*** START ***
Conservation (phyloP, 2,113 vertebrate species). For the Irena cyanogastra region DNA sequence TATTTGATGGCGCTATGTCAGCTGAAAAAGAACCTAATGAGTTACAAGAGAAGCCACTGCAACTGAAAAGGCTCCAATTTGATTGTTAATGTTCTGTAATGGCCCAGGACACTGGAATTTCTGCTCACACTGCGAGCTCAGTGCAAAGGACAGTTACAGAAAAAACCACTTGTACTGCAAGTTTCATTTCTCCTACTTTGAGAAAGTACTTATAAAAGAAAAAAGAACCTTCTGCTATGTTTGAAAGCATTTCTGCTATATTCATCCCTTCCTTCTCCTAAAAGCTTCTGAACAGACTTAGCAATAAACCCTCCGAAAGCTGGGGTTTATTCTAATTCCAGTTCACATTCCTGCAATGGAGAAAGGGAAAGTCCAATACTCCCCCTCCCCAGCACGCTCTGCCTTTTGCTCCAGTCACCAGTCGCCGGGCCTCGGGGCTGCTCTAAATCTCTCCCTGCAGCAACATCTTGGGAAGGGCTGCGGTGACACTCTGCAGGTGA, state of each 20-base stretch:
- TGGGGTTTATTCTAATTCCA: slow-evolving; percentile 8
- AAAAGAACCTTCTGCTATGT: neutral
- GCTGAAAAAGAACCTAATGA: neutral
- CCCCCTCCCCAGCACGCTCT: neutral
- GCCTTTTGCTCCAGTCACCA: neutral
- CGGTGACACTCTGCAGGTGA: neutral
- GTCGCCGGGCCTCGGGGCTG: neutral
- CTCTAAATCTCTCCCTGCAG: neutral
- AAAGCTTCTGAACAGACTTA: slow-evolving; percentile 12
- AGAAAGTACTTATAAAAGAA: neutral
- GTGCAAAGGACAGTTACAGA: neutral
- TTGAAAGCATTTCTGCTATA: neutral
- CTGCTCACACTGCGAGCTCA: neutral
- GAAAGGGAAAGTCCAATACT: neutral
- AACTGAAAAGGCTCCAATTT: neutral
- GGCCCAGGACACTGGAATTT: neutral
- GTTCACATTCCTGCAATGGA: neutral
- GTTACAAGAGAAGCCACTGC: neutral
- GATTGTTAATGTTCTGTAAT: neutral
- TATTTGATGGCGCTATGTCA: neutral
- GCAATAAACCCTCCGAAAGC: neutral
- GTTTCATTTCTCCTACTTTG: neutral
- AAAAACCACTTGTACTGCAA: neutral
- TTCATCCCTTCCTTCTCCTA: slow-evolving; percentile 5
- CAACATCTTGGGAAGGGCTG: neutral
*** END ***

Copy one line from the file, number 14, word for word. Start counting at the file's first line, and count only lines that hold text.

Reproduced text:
- CTGCTCACACTGCGAGCTCA: neutral